• 3.
    Bahri, Leila
    et al.
    KTH, School of Electrical Engineering and Computer Science (EECS), Software and Computer systems, SCS.
    Carminati, Barbara
    Ferrari, Elena
    Univ Insubria, Dept Theoret & Appl Sci, Varese, Italy..
    Knowledge-based approaches for identity management in online social networks2018In: WILEY INTERDISCIPLINARY REVIEWS-DATA MINING AND KNOWLEDGE DISCOVERY, ISSN 1942-4787, Vol. 8, no 5, article id e1260Article, review/survey (Refereed)
    Abstract [en]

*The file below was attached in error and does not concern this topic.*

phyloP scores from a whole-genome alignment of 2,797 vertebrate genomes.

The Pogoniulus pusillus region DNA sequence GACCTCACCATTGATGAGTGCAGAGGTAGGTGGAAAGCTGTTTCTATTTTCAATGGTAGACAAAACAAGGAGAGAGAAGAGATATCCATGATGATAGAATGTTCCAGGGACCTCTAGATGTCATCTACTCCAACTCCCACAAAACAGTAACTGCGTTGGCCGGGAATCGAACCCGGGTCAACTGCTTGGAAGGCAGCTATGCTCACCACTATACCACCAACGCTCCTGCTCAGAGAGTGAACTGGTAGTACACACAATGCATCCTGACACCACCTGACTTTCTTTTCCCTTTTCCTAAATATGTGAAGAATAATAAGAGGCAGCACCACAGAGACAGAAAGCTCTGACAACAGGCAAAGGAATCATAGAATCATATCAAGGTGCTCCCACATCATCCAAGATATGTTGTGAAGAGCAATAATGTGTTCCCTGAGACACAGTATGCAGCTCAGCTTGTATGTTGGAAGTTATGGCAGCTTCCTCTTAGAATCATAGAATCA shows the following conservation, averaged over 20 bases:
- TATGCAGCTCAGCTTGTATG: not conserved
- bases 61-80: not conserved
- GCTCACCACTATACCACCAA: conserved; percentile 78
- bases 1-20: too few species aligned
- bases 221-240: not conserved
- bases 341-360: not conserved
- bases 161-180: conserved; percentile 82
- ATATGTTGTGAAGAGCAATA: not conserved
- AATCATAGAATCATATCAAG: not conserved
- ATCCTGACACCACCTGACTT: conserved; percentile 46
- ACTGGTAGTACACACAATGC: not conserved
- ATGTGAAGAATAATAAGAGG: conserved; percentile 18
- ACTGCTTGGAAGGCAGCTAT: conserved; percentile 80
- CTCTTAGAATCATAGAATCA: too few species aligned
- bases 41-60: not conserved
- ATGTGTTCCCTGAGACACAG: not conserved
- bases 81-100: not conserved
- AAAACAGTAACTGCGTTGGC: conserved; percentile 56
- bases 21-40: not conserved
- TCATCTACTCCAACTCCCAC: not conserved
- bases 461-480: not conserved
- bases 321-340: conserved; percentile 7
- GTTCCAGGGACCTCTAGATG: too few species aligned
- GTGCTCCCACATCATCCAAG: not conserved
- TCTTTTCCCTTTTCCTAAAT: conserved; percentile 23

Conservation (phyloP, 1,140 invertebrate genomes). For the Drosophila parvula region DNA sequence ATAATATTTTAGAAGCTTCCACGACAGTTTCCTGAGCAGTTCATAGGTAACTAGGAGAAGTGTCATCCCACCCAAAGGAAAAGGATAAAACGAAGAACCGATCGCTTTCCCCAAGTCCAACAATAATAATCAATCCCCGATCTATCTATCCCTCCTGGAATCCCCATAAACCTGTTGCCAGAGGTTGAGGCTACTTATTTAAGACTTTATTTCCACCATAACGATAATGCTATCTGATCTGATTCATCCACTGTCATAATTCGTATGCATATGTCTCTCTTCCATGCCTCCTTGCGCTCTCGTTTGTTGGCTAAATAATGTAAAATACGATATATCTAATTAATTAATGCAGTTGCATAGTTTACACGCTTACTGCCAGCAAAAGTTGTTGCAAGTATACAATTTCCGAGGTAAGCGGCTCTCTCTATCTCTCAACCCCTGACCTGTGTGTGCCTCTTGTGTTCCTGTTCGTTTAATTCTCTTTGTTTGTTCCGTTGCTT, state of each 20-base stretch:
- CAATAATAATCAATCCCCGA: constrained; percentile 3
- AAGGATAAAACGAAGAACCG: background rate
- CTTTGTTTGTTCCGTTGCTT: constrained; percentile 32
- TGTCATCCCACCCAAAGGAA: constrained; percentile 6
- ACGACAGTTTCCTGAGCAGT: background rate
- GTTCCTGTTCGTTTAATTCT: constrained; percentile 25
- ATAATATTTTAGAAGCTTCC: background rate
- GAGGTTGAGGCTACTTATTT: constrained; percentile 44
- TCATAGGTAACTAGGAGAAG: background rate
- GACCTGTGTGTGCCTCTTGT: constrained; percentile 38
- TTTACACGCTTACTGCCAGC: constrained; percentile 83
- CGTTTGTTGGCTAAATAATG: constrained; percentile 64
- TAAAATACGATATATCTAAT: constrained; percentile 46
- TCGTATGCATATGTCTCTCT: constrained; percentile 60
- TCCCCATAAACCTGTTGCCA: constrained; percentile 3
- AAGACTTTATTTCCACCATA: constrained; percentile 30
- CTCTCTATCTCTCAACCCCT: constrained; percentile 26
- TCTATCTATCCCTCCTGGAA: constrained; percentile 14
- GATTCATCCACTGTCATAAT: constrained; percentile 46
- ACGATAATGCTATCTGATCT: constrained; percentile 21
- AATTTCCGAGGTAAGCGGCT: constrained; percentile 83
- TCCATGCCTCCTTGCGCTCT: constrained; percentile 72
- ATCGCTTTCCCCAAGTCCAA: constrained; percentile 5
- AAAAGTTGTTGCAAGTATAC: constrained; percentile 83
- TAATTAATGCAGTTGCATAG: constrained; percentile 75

When we meet a new person, we start by introducing ourselves. We share our names, and other information about our jobs, cities, family status, and so on. This is how socializing and social interactions can start: we first need to identify each other. Identification is a cornerstone in establishing social contacts. We identify ourselves and others by a set of civil (e.g., name, nationality, ID number, gender) and social (e.g., music taste, hobbies, religion) characteristics. This seamlessly carried out identification process in face-to-face interactions is challenged in the virtual realms of socializing, such as in online social network (OSN) platforms. New identities (i.e., online profiles) could be created without being subject to any level of verification, making it easy to create fake information and forge fake identities. This has led to a massive proliferation of accounts that represent fake identities (i.e., not mapping to physically existing entities), and that poison the online socializing environment with fake information and malicious behavior (e.g., child abuse, information stealing). Within this milieu, users in OSNs are left unarmed against the challenging task of identifying the real person behind the screen. OSN providers and research bodies have dedicated considerable effort to the study of the behavior and features of fake OSN identities, trying to find ways to detect them. Some other research initiatives have explored possible techniques to enable identity validation in OSNs. Both kinds of approach rely on extracting knowledge from the OSN, and exploiting it to achieve identification management in their realms. We provide a review of the most prominent works in the literature. We define the problem, provide a taxonomy of related attacks, and discuss the available solutions and approaches for knowledge-based identity management in OSNs. This article is categorized under: Fundamental Concepts of Data and Knowledge > Human Centricity and User Interaction Application Areas> Internet and Web-Based Applications Application Areas> Society and Culture